On my annual migration South, driving 9 hours a day, this time through pouring rain, the radio blasting tornado warnings, my eyes focused on the tail-lights of the slow moving cars and trucks ahead, what rose to my mind were the photographs of Gypsy children in those condemned Western European encampments. Here are these Roma, mostly from Romania, where they were enslaved until the late 19 hundreds, exploited and marginalized ever since. When a uniting Europe opened her borders, they followed what to them appeared like an opening to hope, only to be met by hatred and persecution, once again. No prospects of work, housing, health care, most of all no acceptance.
Yet, look at the photographs of these children. They look well dressed. Some little girls have ribbons in their hair. The round handsome little faces of some dark-haired, some blond children Roma children expectant, alert. They look loved, trusting next to their parents, their elders. Compare that to the slums of other poverty stricken peoples. And I wonder, are any non-Gypsies struck by this seeming impossibility, this incongruity?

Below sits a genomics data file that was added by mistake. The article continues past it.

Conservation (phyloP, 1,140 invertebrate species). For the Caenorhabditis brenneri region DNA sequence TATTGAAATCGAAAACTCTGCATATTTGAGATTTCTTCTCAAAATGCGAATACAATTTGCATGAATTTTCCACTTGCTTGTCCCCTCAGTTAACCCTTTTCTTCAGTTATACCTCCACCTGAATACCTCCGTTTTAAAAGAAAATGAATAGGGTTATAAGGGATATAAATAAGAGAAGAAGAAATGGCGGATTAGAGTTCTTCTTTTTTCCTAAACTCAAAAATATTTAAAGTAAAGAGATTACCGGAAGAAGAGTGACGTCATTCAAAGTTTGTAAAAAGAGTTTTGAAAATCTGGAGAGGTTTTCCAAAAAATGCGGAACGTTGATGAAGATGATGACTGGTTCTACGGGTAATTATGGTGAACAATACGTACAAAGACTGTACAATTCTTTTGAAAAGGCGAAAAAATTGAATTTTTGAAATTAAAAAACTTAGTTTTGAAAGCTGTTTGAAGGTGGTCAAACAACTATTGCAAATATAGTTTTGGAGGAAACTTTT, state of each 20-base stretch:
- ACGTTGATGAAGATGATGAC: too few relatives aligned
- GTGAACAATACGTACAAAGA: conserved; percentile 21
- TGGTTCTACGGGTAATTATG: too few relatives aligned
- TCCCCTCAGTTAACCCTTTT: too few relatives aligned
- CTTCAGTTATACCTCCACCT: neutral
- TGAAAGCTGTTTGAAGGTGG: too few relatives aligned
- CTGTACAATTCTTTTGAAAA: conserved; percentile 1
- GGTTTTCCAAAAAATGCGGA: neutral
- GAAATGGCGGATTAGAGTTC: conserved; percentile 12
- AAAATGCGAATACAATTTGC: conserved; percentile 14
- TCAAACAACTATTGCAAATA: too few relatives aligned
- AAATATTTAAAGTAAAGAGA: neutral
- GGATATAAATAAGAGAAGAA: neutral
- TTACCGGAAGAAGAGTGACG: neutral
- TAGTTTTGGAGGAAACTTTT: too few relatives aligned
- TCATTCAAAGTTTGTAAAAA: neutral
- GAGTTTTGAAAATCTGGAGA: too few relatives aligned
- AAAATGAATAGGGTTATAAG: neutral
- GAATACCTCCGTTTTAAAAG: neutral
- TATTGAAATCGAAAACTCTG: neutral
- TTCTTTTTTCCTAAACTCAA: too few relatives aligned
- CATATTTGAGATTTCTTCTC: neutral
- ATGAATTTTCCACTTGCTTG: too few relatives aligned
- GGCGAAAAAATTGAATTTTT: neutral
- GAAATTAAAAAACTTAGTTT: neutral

To me, it comes as no surprise. That is because I have known Gypsies, now rightfully called Roma all my life. I know that to a Roma, children are God’s greatest gift, a gift to be nurtured and cherished. Even in Kosovo, where survival was from one day to the next, with nights full of threat, the children were watched over and protected above all.
These children, now chased from Free United Europe, like all children, deserve a better future, a future of equality at last. A six hundred years presence should guarantee them the same rights as other Europeans.
Help the Roma and their children. It will create a better world for all of us.